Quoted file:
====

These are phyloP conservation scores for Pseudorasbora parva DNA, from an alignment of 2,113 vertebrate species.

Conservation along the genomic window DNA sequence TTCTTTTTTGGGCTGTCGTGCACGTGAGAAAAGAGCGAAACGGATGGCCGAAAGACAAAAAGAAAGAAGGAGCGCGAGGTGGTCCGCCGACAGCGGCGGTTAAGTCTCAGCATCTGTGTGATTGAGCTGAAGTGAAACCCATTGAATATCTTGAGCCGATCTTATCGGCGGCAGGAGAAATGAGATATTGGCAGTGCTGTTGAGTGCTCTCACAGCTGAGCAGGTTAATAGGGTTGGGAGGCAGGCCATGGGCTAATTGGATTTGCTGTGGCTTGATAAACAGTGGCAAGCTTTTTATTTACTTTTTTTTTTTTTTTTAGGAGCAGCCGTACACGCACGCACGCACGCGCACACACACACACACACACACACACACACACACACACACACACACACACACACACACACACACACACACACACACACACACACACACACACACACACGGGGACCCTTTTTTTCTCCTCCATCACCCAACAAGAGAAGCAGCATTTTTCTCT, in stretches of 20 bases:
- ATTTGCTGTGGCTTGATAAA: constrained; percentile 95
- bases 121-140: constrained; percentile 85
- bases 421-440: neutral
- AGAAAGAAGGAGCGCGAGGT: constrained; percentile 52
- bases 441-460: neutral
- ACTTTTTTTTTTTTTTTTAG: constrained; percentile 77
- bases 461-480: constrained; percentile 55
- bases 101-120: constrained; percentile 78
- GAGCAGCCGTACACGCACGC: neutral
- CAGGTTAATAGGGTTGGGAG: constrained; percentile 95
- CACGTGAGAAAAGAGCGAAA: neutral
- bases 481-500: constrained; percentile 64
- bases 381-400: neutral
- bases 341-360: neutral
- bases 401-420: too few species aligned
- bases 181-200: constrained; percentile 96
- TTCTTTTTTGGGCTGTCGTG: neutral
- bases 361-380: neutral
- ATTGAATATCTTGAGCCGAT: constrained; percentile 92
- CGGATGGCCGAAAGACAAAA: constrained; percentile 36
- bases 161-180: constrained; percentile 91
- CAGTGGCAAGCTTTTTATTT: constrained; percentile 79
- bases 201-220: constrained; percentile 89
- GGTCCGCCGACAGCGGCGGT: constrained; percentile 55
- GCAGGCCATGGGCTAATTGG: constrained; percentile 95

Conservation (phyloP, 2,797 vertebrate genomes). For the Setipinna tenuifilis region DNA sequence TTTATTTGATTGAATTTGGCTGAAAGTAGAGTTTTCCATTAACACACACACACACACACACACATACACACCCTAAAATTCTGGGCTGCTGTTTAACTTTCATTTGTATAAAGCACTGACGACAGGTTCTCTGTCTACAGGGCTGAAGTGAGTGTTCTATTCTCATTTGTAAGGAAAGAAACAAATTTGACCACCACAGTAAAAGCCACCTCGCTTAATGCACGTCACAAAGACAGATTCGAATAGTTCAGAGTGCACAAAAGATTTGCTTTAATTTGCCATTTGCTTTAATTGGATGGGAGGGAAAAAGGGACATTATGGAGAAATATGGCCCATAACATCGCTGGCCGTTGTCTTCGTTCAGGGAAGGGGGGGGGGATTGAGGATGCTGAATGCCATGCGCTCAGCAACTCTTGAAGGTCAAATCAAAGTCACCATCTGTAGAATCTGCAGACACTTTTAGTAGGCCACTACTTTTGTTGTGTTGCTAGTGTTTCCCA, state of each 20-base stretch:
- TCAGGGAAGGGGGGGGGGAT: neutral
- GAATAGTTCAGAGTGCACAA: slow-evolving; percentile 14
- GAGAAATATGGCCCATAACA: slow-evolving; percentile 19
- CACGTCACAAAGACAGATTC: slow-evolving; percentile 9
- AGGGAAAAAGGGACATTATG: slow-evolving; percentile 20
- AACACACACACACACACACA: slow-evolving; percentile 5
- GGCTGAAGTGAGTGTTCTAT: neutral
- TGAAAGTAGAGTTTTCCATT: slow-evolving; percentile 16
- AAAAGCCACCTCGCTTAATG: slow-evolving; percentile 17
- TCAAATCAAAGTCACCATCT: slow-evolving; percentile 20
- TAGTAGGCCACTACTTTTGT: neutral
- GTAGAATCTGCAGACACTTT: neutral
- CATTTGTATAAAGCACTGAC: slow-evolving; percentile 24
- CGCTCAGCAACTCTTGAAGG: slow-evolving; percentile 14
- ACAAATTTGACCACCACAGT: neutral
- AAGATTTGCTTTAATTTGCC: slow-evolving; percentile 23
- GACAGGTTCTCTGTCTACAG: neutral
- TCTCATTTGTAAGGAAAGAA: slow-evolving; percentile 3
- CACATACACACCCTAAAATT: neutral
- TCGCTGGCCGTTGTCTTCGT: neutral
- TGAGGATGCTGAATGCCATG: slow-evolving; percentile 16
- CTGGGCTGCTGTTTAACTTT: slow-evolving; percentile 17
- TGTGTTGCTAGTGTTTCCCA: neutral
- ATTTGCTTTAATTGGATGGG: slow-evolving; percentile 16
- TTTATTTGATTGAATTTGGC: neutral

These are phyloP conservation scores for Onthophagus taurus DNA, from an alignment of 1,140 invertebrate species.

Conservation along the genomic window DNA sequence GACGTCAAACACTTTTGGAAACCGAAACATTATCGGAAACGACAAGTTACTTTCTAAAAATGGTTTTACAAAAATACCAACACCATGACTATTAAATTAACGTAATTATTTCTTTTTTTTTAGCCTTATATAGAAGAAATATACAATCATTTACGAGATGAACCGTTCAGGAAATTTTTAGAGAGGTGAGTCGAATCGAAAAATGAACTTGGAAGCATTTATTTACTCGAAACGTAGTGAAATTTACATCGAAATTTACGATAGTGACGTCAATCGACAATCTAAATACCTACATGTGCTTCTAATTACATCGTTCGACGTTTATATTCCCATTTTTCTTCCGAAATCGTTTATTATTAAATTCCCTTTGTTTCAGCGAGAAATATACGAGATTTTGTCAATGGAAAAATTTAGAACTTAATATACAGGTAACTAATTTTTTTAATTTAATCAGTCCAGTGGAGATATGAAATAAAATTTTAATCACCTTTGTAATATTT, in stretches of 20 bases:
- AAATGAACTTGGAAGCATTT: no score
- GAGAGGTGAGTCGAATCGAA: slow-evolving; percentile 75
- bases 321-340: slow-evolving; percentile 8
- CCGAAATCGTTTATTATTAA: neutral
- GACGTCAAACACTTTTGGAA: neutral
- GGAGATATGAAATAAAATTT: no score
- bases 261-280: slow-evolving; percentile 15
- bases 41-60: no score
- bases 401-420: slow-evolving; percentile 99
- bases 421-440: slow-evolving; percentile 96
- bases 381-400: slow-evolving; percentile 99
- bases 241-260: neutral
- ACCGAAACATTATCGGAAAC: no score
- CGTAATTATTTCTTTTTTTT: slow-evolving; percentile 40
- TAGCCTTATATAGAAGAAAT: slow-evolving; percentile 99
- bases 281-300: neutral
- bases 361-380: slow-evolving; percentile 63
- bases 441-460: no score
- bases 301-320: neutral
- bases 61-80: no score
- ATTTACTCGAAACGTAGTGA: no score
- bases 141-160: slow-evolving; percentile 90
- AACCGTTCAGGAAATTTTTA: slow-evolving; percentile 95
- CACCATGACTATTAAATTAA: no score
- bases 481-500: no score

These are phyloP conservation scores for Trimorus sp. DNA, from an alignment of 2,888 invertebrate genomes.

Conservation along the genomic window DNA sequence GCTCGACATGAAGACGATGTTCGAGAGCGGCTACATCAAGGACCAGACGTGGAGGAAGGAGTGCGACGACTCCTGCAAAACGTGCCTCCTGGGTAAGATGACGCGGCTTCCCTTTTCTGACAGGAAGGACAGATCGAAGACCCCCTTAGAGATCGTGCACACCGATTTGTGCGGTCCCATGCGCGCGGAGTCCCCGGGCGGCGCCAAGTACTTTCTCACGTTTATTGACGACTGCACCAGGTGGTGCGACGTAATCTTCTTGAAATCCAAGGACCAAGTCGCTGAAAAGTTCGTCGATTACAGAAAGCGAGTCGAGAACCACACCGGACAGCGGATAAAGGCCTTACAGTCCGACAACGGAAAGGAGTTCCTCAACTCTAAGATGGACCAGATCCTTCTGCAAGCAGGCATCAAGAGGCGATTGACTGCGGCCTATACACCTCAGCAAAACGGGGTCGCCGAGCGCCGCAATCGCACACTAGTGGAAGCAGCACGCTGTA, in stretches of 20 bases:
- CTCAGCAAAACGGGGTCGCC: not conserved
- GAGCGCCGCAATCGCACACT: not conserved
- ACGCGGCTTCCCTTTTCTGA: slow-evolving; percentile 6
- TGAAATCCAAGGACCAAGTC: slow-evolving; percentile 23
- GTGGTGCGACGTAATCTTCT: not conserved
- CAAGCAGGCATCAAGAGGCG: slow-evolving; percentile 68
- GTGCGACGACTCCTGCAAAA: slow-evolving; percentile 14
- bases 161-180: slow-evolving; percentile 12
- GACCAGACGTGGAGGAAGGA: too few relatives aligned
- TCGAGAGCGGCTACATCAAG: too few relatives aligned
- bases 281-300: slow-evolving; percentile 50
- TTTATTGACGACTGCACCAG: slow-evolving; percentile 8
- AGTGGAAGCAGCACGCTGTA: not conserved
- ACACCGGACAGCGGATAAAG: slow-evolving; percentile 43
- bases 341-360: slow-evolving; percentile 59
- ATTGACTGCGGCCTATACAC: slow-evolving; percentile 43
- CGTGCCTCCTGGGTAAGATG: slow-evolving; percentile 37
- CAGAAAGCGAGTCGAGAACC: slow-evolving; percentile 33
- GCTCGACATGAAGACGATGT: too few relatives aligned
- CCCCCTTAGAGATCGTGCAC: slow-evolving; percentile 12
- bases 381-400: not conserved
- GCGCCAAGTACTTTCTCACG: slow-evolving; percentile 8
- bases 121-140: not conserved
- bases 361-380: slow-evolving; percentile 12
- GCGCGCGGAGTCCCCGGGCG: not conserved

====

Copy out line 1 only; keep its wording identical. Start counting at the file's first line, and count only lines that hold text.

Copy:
These are phyloP conservation scores for Pseudorasbora parva DNA, from an alignment of 2,113 vertebrate species.